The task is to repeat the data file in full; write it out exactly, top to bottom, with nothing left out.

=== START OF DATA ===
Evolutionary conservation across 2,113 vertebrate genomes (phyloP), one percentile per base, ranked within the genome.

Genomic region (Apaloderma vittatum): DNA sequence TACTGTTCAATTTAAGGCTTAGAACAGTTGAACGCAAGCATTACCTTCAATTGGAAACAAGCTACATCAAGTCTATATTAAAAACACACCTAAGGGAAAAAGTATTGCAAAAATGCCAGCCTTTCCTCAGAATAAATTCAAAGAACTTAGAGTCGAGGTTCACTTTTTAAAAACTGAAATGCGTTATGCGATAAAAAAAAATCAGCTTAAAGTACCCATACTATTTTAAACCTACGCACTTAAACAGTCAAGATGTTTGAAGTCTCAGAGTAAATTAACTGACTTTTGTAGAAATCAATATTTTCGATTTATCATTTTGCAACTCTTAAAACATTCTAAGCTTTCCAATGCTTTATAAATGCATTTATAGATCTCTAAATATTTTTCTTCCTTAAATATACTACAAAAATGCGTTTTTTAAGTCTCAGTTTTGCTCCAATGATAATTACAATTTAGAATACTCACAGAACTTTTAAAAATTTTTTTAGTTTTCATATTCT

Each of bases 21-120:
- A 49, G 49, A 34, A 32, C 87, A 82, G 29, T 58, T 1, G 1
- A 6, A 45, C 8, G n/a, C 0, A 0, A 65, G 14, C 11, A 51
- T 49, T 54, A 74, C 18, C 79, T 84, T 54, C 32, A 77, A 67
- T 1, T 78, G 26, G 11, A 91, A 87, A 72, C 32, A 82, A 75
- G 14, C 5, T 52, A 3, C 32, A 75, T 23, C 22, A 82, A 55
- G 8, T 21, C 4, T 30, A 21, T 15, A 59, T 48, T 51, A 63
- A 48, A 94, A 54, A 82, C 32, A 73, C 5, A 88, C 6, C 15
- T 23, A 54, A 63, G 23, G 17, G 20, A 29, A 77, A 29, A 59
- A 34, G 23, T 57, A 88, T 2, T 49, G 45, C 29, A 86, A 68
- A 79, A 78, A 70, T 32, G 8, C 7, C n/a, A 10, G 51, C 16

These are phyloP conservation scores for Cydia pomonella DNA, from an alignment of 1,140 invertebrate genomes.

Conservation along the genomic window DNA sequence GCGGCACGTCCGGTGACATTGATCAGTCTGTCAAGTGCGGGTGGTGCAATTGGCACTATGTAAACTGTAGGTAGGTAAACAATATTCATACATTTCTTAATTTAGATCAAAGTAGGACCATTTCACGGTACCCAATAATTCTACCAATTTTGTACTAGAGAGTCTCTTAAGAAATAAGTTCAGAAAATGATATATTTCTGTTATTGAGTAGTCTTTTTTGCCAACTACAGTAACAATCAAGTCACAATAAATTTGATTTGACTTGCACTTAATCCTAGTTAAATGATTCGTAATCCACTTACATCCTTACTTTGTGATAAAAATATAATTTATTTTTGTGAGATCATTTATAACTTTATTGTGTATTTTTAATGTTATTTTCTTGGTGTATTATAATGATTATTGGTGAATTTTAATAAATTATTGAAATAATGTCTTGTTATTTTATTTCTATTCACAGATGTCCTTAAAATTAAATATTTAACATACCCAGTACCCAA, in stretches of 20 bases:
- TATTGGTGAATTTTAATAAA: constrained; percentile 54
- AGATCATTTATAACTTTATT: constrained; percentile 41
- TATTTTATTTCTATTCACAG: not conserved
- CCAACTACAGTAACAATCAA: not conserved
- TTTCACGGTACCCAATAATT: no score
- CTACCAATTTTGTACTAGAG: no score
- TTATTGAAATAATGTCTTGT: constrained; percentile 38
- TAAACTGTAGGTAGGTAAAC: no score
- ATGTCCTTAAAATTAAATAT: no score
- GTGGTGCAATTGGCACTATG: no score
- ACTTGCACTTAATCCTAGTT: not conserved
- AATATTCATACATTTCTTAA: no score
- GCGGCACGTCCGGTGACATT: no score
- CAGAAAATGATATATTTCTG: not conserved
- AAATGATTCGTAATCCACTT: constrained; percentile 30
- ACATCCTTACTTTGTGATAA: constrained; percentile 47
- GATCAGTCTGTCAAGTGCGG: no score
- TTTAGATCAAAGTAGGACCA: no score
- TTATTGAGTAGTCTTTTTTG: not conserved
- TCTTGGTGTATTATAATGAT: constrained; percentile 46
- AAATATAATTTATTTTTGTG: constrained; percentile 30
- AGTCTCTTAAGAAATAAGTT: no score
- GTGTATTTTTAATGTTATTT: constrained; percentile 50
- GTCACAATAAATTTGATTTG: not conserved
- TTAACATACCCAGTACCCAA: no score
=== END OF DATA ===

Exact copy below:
Evolutionary conservation across 2,113 vertebrate genomes (phyloP), one percentile per base, ranked within the genome.

Genomic region (Apaloderma vittatum): DNA sequence TACTGTTCAATTTAAGGCTTAGAACAGTTGAACGCAAGCATTACCTTCAATTGGAAACAAGCTACATCAAGTCTATATTAAAAACACACCTAAGGGAAAAAGTATTGCAAAAATGCCAGCCTTTCCTCAGAATAAATTCAAAGAACTTAGAGTCGAGGTTCACTTTTTAAAAACTGAAATGCGTTATGCGATAAAAAAAAATCAGCTTAAAGTACCCATACTATTTTAAACCTACGCACTTAAACAGTCAAGATGTTTGAAGTCTCAGAGTAAATTAACTGACTTTTGTAGAAATCAATATTTTCGATTTATCATTTTGCAACTCTTAAAACATTCTAAGCTTTCCAATGCTTTATAAATGCATTTATAGATCTCTAAATATTTTTCTTCCTTAAATATACTACAAAAATGCGTTTTTTAAGTCTCAGTTTTGCTCCAATGATAATTACAATTTAGAATACTCACAGAACTTTTAAAAATTTTTTTAGTTTTCATATTCT

Each of bases 21-120:
- A 49, G 49, A 34, A 32, C 87, A 82, G 29, T 58, T 1, G 1
- A 6, A 45, C 8, G n/a, C 0, A 0, A 65, G 14, C 11, A 51
- T 49, T 54, A 74, C 18, C 79, T 84, T 54, C 32, A 77, A 67
- T 1, T 78, G 26, G 11, A 91, A 87, A 72, C 32, A 82, A 75
- G 14, C 5, T 52, A 3, C 32, A 75, T 23, C 22, A 82, A 55
- G 8, T 21, C 4, T 30, A 21, T 15, A 59, T 48, T 51, A 63
- A 48, A 94, A 54, A 82, C 32, A 73, C 5, A 88, C 6, C 15
- T 23, A 54, A 63, G 23, G 17, G 20, A 29, A 77, A 29, A 59
- A 34, G 23, T 57, A 88, T 2, T 49, G 45, C 29, A 86, A 68
- A 79, A 78, A 70, T 32, G 8, C 7, C n/a, A 10, G 51, C 16

These are phyloP conservation scores for Cydia pomonella DNA, from an alignment of 1,140 invertebrate genomes.

Conservation along the genomic window DNA sequence GCGGCACGTCCGGTGACATTGATCAGTCTGTCAAGTGCGGGTGGTGCAATTGGCACTATGTAAACTGTAGGTAGGTAAACAATATTCATACATTTCTTAATTTAGATCAAAGTAGGACCATTTCACGGTACCCAATAATTCTACCAATTTTGTACTAGAGAGTCTCTTAAGAAATAAGTTCAGAAAATGATATATTTCTGTTATTGAGTAGTCTTTTTTGCCAACTACAGTAACAATCAAGTCACAATAAATTTGATTTGACTTGCACTTAATCCTAGTTAAATGATTCGTAATCCACTTACATCCTTACTTTGTGATAAAAATATAATTTATTTTTGTGAGATCATTTATAACTTTATTGTGTATTTTTAATGTTATTTTCTTGGTGTATTATAATGATTATTGGTGAATTTTAATAAATTATTGAAATAATGTCTTGTTATTTTATTTCTATTCACAGATGTCCTTAAAATTAAATATTTAACATACCCAGTACCCAA, in stretches of 20 bases:
- TATTGGTGAATTTTAATAAA: constrained; percentile 54
- AGATCATTTATAACTTTATT: constrained; percentile 41
- TATTTTATTTCTATTCACAG: not conserved
- CCAACTACAGTAACAATCAA: not conserved
- TTTCACGGTACCCAATAATT: no score
- CTACCAATTTTGTACTAGAG: no score
- TTATTGAAATAATGTCTTGT: constrained; percentile 38
- TAAACTGTAGGTAGGTAAAC: no score
- ATGTCCTTAAAATTAAATAT: no score
- GTGGTGCAATTGGCACTATG: no score
- ACTTGCACTTAATCCTAGTT: not conserved
- AATATTCATACATTTCTTAA: no score
- GCGGCACGTCCGGTGACATT: no score
- CAGAAAATGATATATTTCTG: not conserved
- AAATGATTCGTAATCCACTT: constrained; percentile 30
- ACATCCTTACTTTGTGATAA: constrained; percentile 47
- GATCAGTCTGTCAAGTGCGG: no score
- TTTAGATCAAAGTAGGACCA: no score
- TTATTGAGTAGTCTTTTTTG: not conserved
- TCTTGGTGTATTATAATGAT: constrained; percentile 46
- AAATATAATTTATTTTTGTG: constrained; percentile 30
- AGTCTCTTAAGAAATAAGTT: no score
- GTGTATTTTTAATGTTATTT: constrained; percentile 50
- GTCACAATAAATTTGATTTG: not conserved
- TTAACATACCCAGTACCCAA: no score